It was only a few months before Nature Methods was launched in October 2004 that Jan Huisken and Ernst Stelzer had published a paper in Science in which they used light sheet microscopy – what they called selective plane illumination microscopy or SPIM – to image fluorescence within transgenic embryos. Simplistically put, this century-old technique achieves optical sectioning by illuminating a sample through its width with a thin sheet of light. In the last decade, Nature Methods has published a steady stream of papers reporting developments in light-sheet imaging. Here are the highlights.
Our very first light-sheet paper was also from the Stelzer group, reporting the use of deconvolution to improve resolution of the technique (Verveer et al, 2007). This was rapidly followed by a paper from Hans-Ulrich Dodt, in which samples such as entire insects or brain tissue were rendered transparent with clearing agents to produce spectacular light-sheet ‘ultramicrographs’ (Dodt et al, 2007). The push to higher resolution continued, with a paper from Albert Diaspro reporting 3D super-resolution imaging within thick samples using light-sheets (Cella Zanacchi et al, 2011). The Stelzer group, meanwhile, improved performance of the technique in larger samples that scatter more light, by combining it with structured illumination (Keller et al, 2010).
Thai Truong, Willy Supatto and Scott Fraser added two photon excitation to light-sheet imaging, thereby doubling the depth and increasing by an order of magnitude the speed at which they could image samples such as developing embryos with each approach alone (Truong et al, 2011); Supatto recently extended this to imaging in multiple colours (Mahou et al, 2014). And then in 2012, the groups of Phillip Keller and Lars Hufnagel independently reported microscopes that could take take multiple views of a biological sample simultaneously, allowing rapid imaging of entire developing fly embryos at sub-cellular resolution (Tomer et al, 2012; Krzic et al, 2012).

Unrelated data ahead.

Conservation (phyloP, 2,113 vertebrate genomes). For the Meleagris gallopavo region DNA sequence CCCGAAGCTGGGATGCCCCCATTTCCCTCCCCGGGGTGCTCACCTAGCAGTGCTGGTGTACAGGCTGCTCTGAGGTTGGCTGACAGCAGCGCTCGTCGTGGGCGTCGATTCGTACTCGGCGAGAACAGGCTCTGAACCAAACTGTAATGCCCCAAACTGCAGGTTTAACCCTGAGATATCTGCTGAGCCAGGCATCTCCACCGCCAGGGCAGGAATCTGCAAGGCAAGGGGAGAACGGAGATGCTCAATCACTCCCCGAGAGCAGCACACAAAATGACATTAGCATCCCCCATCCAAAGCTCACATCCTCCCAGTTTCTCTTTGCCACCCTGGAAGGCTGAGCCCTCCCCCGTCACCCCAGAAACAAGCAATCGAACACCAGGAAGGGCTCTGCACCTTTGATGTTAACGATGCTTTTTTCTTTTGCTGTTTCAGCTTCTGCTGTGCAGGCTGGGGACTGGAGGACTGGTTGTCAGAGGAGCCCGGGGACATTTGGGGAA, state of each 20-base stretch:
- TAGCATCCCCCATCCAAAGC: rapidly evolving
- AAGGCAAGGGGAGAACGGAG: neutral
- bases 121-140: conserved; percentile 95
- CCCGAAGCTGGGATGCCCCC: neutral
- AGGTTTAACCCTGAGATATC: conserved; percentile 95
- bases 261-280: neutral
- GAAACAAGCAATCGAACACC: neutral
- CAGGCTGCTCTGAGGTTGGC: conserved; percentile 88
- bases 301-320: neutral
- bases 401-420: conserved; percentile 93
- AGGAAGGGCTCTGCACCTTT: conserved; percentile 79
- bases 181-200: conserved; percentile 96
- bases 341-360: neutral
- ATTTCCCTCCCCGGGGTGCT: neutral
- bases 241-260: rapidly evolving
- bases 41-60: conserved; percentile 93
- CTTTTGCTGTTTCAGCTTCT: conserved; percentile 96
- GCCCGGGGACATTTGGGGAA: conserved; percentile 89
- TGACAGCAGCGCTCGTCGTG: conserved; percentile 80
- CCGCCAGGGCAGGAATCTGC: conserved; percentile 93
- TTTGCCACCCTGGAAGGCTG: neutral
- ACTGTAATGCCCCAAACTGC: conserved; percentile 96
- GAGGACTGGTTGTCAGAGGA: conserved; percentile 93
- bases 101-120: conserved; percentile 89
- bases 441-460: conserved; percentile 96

Though light-sheet imaging is perhaps at its most powerful in the imaging of thick samples like embryos or tissue sections, it has been used for substantial performance improvements in cellular imaging as well. In 2011, Eric Betzig’s group used scanned Bessel beams to create thinner light sheets and thus much improved axial resolution, achieving isotropic 3D resolution and rapid imaging within living cells (Planchon et al, 2011). Note also that, as Tom Vettenburg, Kishan Dholakia and colleagues showed, generating the light sheet using an Airy beam, rather than Gaussian or Bessel beam, yields an even larger field of view without sacrificing contrast and resolution (Vettenburg et al, 2014). Variations on the light-sheet theme have also been developed by the labs of Makio Tokunaga and Sunney Xie for single-molecule imaging within cells (Tokunaga et al, 2008; Gebhardt et al, 2013).
In recent years, the excitement around this technology has been palpable, with several papers reporting impressive applications of light-sheet microscopy: it has been used to functionally image the entire fish brain (Ahrens et al, 2013) and the brain of ‘fictively behaving’ fish (Vladimirov et al, 2014), as well as to image the beating fish heart (Mickoleit et al, 2014).
Perhaps not surprisingly, the emphasis in methods development has also been shifting a little. On the one hand, platforms are being developed to make this valuable technique available more widely, for instance via the OpenSPIM or OpenSpinMicroscopy platforms (Pitrone et al, 2013; Gualda et al, 2013). At the same time, analytical tools are necessarily being developed to handle the vast reams of data that a light-sheet experiment generates. The group of Pavel Tomancak reported Bayesian-based deconvolution methods to analyse the large data sets that result from multiview imaging (Preibisch et al, 2014). Phillip Keller and colleagues described computational methods to segment and track nuclei in data sets from light sheet or other imaging, for fast lineaging of developing embryos (Amat et al, 2014). Misha Ahrens and colleagues reported Thunder, a suite of analytical tools built on a platform for distributed computing, enabling the mapping of brain activity in ‘fictively behaving’ zebrafish (Freeman et al, 2014).
It’s fair to say that this venerable method has been thoroughly revived over the past decade. Light-sheet imaging is poised to yield tremendous biological insight. We hope to keep you updated on future developments in Methagora.